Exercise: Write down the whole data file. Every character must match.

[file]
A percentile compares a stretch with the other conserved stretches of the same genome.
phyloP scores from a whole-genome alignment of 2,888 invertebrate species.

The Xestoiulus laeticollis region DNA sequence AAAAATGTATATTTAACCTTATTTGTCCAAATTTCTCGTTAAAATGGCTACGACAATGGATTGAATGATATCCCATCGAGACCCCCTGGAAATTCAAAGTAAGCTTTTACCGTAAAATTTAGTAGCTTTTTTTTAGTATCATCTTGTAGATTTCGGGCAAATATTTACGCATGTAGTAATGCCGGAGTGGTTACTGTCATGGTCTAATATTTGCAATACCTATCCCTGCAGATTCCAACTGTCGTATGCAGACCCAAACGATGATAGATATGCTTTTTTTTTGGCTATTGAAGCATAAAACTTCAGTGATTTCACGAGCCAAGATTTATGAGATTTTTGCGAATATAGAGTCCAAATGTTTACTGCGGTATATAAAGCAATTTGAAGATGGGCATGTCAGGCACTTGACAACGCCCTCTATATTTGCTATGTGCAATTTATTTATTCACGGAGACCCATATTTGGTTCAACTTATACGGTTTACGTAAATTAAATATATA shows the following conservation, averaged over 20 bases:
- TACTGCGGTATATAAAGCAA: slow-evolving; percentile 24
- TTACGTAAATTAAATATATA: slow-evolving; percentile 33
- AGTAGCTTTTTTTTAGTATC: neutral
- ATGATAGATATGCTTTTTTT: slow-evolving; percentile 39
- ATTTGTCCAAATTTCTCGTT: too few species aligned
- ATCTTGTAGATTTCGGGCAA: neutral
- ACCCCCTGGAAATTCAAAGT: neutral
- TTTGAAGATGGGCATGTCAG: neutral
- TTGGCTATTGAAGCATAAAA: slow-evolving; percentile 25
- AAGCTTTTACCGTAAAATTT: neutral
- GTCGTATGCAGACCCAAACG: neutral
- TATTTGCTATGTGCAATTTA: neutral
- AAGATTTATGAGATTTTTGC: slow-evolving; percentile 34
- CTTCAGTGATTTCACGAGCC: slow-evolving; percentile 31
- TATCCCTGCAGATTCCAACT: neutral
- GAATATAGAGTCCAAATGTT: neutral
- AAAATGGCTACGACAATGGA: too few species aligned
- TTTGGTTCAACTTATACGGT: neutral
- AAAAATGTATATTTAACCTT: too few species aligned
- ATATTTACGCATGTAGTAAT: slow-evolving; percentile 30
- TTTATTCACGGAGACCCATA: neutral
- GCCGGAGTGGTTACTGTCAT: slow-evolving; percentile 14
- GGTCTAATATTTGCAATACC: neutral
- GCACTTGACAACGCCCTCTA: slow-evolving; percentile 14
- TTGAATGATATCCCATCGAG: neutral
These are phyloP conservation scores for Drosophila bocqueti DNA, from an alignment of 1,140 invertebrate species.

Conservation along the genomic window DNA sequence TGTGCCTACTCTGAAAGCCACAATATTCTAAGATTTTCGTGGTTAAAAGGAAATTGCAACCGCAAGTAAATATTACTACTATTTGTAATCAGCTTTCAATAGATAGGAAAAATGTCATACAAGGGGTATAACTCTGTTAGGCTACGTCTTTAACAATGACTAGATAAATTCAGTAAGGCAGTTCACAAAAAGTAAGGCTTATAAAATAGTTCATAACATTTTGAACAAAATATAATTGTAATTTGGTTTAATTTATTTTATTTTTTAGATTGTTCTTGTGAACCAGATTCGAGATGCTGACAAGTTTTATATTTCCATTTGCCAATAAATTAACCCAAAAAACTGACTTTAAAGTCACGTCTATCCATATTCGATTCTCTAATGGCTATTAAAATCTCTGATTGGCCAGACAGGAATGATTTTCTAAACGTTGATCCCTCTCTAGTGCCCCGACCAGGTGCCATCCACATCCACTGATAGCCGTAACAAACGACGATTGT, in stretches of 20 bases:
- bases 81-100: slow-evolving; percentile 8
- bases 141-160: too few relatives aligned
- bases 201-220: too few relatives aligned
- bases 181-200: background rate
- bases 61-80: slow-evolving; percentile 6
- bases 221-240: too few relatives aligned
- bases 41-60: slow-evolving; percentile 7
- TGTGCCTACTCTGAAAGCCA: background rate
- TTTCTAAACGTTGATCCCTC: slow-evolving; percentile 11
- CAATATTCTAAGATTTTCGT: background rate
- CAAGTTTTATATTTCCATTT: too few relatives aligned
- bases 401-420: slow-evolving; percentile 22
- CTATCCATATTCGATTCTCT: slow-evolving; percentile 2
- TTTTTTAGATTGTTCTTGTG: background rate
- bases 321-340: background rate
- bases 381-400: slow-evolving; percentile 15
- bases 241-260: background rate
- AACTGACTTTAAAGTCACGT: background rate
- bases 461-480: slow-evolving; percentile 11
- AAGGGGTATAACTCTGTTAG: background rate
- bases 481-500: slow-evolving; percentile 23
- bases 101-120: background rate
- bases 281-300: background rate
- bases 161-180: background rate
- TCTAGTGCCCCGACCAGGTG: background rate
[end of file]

A percentile compares a stretch with the other conserved stretches of the same genome.
phyloP scores from a whole-genome alignment of 2,888 invertebrate species.

The Xestoiulus laeticollis region DNA sequence AAAAATGTATATTTAACCTTATTTGTCCAAATTTCTCGTTAAAATGGCTACGACAATGGATTGAATGATATCCCATCGAGACCCCCTGGAAATTCAAAGTAAGCTTTTACCGTAAAATTTAGTAGCTTTTTTTTAGTATCATCTTGTAGATTTCGGGCAAATATTTACGCATGTAGTAATGCCGGAGTGGTTACTGTCATGGTCTAATATTTGCAATACCTATCCCTGCAGATTCCAACTGTCGTATGCAGACCCAAACGATGATAGATATGCTTTTTTTTTGGCTATTGAAGCATAAAACTTCAGTGATTTCACGAGCCAAGATTTATGAGATTTTTGCGAATATAGAGTCCAAATGTTTACTGCGGTATATAAAGCAATTTGAAGATGGGCATGTCAGGCACTTGACAACGCCCTCTATATTTGCTATGTGCAATTTATTTATTCACGGAGACCCATATTTGGTTCAACTTATACGGTTTACGTAAATTAAATATATA shows the following conservation, averaged over 20 bases:
- TACTGCGGTATATAAAGCAA: slow-evolving; percentile 24
- TTACGTAAATTAAATATATA: slow-evolving; percentile 33
- AGTAGCTTTTTTTTAGTATC: neutral
- ATGATAGATATGCTTTTTTT: slow-evolving; percentile 39
- ATTTGTCCAAATTTCTCGTT: too few species aligned
- ATCTTGTAGATTTCGGGCAA: neutral
- ACCCCCTGGAAATTCAAAGT: neutral
- TTTGAAGATGGGCATGTCAG: neutral
- TTGGCTATTGAAGCATAAAA: slow-evolving; percentile 25
- AAGCTTTTACCGTAAAATTT: neutral
- GTCGTATGCAGACCCAAACG: neutral
- TATTTGCTATGTGCAATTTA: neutral
- AAGATTTATGAGATTTTTGC: slow-evolving; percentile 34
- CTTCAGTGATTTCACGAGCC: slow-evolving; percentile 31
- TATCCCTGCAGATTCCAACT: neutral
- GAATATAGAGTCCAAATGTT: neutral
- AAAATGGCTACGACAATGGA: too few species aligned
- TTTGGTTCAACTTATACGGT: neutral
- AAAAATGTATATTTAACCTT: too few species aligned
- ATATTTACGCATGTAGTAAT: slow-evolving; percentile 30
- TTTATTCACGGAGACCCATA: neutral
- GCCGGAGTGGTTACTGTCAT: slow-evolving; percentile 14
- GGTCTAATATTTGCAATACC: neutral
- GCACTTGACAACGCCCTCTA: slow-evolving; percentile 14
- TTGAATGATATCCCATCGAG: neutral
These are phyloP conservation scores for Drosophila bocqueti DNA, from an alignment of 1,140 invertebrate species.

Conservation along the genomic window DNA sequence TGTGCCTACTCTGAAAGCCACAATATTCTAAGATTTTCGTGGTTAAAAGGAAATTGCAACCGCAAGTAAATATTACTACTATTTGTAATCAGCTTTCAATAGATAGGAAAAATGTCATACAAGGGGTATAACTCTGTTAGGCTACGTCTTTAACAATGACTAGATAAATTCAGTAAGGCAGTTCACAAAAAGTAAGGCTTATAAAATAGTTCATAACATTTTGAACAAAATATAATTGTAATTTGGTTTAATTTATTTTATTTTTTAGATTGTTCTTGTGAACCAGATTCGAGATGCTGACAAGTTTTATATTTCCATTTGCCAATAAATTAACCCAAAAAACTGACTTTAAAGTCACGTCTATCCATATTCGATTCTCTAATGGCTATTAAAATCTCTGATTGGCCAGACAGGAATGATTTTCTAAACGTTGATCCCTCTCTAGTGCCCCGACCAGGTGCCATCCACATCCACTGATAGCCGTAACAAACGACGATTGT, in stretches of 20 bases:
- bases 81-100: slow-evolving; percentile 8
- bases 141-160: too few relatives aligned
- bases 201-220: too few relatives aligned
- bases 181-200: background rate
- bases 61-80: slow-evolving; percentile 6
- bases 221-240: too few relatives aligned
- bases 41-60: slow-evolving; percentile 7
- TGTGCCTACTCTGAAAGCCA: background rate
- TTTCTAAACGTTGATCCCTC: slow-evolving; percentile 11
- CAATATTCTAAGATTTTCGT: background rate
- CAAGTTTTATATTTCCATTT: too few relatives aligned
- bases 401-420: slow-evolving; percentile 22
- CTATCCATATTCGATTCTCT: slow-evolving; percentile 2
- TTTTTTAGATTGTTCTTGTG: background rate
- bases 321-340: background rate
- bases 381-400: slow-evolving; percentile 15
- bases 241-260: background rate
- AACTGACTTTAAAGTCACGT: background rate
- bases 461-480: slow-evolving; percentile 11
- AAGGGGTATAACTCTGTTAG: background rate
- bases 481-500: slow-evolving; percentile 23
- bases 101-120: background rate
- bases 281-300: background rate
- bases 161-180: background rate
- TCTAGTGCCCCGACCAGGTG: background rate